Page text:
So ever since 2012 started, I've realize that I'm starting to get this back acne/pimple. And I'm now insecure and counscious. I can't wear sleeveless clothes anymore, or tubes or backless tops. Help me please sad The easiest way. Not with the use of acids and stuff. I want stuff like the beauty products and all so I'll just apply it. Help? Gahhh sad I'm 16 and I'm just so conscious.
Sorry to hear about your back acne problems (bacne).
Here are some suggestions:
- Given your stated age (16), it might be hormone related.
- You could try Vitamin A in gel cap form from fish liver oils (not the beta carotine form of Vitamin A). I suggest following instructions on the bottle. The brand I recommend is made by Solgar and comes in 10,000 IU softgels.
- No flush niacin with inositol hexacontinate (500 mg) made by Solgar is also a proven treatment.
- Vitamin E
- chelated Zinc (take with meal).
- Try to eliminate as much as possible all processed foods and foods containing glutens.
Note: I have no affiliation whatsoever with Solgar or any other product manufacturer mentioned.
As far as topicals:
- tea tree oil is a natural cleanser and astringent. Some sources suggest beneficial medical properties when applied topically, including antiviral antibacterial, antifungal, and antiseptic qualities. It also has beneficial cosmetic properties.
- witch hazel (might cost less than tea tree oil)
- acne soaps: Neutrogena, Grandpas Wonder pine tar soap (vegetable based) or Cetaphil antibacterial soap.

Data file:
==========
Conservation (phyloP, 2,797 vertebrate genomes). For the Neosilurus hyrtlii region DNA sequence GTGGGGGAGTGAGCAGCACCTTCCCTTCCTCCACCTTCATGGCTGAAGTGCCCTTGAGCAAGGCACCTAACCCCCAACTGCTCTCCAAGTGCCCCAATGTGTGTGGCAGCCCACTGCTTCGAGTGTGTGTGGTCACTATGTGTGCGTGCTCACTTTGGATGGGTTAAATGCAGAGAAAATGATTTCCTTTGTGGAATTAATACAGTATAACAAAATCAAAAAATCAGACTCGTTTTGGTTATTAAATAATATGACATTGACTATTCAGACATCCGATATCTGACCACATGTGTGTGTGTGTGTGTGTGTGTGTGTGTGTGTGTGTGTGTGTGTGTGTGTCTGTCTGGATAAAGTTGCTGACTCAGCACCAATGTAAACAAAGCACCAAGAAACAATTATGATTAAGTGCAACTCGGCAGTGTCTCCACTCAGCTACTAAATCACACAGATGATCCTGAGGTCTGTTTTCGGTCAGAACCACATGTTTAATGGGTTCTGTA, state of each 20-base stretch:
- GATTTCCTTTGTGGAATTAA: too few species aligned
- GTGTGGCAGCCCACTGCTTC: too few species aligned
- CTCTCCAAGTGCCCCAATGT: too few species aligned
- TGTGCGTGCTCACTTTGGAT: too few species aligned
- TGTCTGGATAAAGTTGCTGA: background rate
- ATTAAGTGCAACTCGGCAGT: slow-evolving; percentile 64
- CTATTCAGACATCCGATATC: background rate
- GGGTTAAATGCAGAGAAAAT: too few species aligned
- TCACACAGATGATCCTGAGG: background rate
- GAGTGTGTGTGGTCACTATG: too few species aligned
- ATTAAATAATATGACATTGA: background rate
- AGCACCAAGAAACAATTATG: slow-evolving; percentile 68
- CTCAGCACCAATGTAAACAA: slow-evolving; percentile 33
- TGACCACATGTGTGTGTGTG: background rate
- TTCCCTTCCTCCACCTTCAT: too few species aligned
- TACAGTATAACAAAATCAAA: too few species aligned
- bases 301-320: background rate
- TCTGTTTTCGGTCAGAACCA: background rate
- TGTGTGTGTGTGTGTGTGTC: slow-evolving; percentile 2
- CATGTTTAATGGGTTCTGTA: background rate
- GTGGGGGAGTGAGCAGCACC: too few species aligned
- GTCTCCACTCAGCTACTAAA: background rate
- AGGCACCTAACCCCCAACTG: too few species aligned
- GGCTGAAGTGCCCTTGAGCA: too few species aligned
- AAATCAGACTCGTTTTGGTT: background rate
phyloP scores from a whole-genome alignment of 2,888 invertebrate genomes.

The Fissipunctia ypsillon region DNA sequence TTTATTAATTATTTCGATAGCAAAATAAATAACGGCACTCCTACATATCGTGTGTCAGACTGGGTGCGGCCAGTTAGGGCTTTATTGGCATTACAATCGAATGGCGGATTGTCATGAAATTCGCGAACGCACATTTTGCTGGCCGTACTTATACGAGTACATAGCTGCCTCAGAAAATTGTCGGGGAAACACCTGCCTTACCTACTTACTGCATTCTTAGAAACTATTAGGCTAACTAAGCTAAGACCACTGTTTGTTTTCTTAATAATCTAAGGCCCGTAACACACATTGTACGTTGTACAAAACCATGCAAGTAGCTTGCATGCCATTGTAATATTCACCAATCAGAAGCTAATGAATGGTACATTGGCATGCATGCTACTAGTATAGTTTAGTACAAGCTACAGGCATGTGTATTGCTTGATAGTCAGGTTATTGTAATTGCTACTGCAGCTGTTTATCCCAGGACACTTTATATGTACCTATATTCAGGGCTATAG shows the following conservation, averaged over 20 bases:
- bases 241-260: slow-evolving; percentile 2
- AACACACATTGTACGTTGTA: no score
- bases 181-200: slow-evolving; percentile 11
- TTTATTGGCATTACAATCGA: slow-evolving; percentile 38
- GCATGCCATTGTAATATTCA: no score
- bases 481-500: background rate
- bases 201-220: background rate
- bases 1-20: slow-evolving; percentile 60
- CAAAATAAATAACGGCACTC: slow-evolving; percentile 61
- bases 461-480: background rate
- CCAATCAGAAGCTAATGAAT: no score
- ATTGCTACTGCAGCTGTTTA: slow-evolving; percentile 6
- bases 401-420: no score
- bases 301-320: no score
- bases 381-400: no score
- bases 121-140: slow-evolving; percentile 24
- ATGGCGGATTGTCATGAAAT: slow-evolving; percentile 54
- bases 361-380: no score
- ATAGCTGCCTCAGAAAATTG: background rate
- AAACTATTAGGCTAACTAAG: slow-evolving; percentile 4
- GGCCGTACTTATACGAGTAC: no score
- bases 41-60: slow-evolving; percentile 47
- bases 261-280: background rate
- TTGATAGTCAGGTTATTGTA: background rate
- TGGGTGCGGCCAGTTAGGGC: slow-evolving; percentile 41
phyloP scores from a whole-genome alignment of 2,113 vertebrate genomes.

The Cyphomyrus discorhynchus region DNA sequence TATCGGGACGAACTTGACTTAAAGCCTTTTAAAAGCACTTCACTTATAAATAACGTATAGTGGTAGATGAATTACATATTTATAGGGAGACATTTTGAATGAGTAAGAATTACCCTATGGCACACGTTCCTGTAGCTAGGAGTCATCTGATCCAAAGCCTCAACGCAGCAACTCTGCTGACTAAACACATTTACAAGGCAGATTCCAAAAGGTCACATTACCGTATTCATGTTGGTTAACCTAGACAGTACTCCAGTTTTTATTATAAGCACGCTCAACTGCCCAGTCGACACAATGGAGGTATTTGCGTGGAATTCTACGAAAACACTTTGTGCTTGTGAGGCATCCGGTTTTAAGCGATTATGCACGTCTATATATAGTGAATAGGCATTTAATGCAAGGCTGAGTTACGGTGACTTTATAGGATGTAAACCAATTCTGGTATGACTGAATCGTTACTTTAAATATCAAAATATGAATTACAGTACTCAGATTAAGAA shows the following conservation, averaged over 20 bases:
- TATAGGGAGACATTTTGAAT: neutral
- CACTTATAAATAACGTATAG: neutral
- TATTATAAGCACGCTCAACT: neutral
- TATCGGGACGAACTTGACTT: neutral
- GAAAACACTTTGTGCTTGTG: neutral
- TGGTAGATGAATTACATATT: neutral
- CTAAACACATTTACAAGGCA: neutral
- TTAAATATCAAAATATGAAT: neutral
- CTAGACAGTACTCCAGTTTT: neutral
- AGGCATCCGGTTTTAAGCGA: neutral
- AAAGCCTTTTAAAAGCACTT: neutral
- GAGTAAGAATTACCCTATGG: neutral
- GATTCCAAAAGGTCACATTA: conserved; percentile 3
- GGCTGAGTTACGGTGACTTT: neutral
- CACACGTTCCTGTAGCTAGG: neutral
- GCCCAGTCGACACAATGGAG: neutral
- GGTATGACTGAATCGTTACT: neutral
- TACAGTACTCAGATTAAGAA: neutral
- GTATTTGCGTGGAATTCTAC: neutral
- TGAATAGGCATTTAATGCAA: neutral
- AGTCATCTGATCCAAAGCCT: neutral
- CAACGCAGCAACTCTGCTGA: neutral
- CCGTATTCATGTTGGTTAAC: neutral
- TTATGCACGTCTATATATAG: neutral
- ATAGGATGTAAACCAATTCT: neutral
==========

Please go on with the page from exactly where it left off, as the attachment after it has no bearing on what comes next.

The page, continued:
- benzoyl peroxide
- salicylic acid (found in Stridex and Clearasil products)
- diluted apple cider vinegar.
Note: Start on low doses or applications, depending on skin sensitivity and reaction, increase dose/application frequency. If skin drying occurs, use a hypoallergenic, noncomedogenic moisturizer (jojoba oil, Cetaphil Moisturizing Lotion Fragrance Free, or Lac-hydrin Five).
Note 2: Start with one treatment option. If no results, add a second. I strongly advise against using all of this at once.
Note 3: Some minor skin irritation, sensitivity, or redness is common at the beginning of topical acne treatment. If it persists for prolonged period of time, worsens, or becomes too painful, STOP USING IT!
Note 4: If after a few weeks there is no noticeable improvement, see a qualified dermatologist who can prescribe stronger treatments and antibiotics if necessary. The antibiotics would decrease acne causing bacteria, reduce the irritating chemicals produced by white blood cells, and reduce the concentration of free fatty acids in the sebum, also reducing the inflammatory response. Your dermatologist will decide which common antibiotic to prescribe.
You should be able to obtain these over-the-counter (OTC) from any good health store or drug store, if not, try drugstore.com.
Please let me know if any additional information is needed.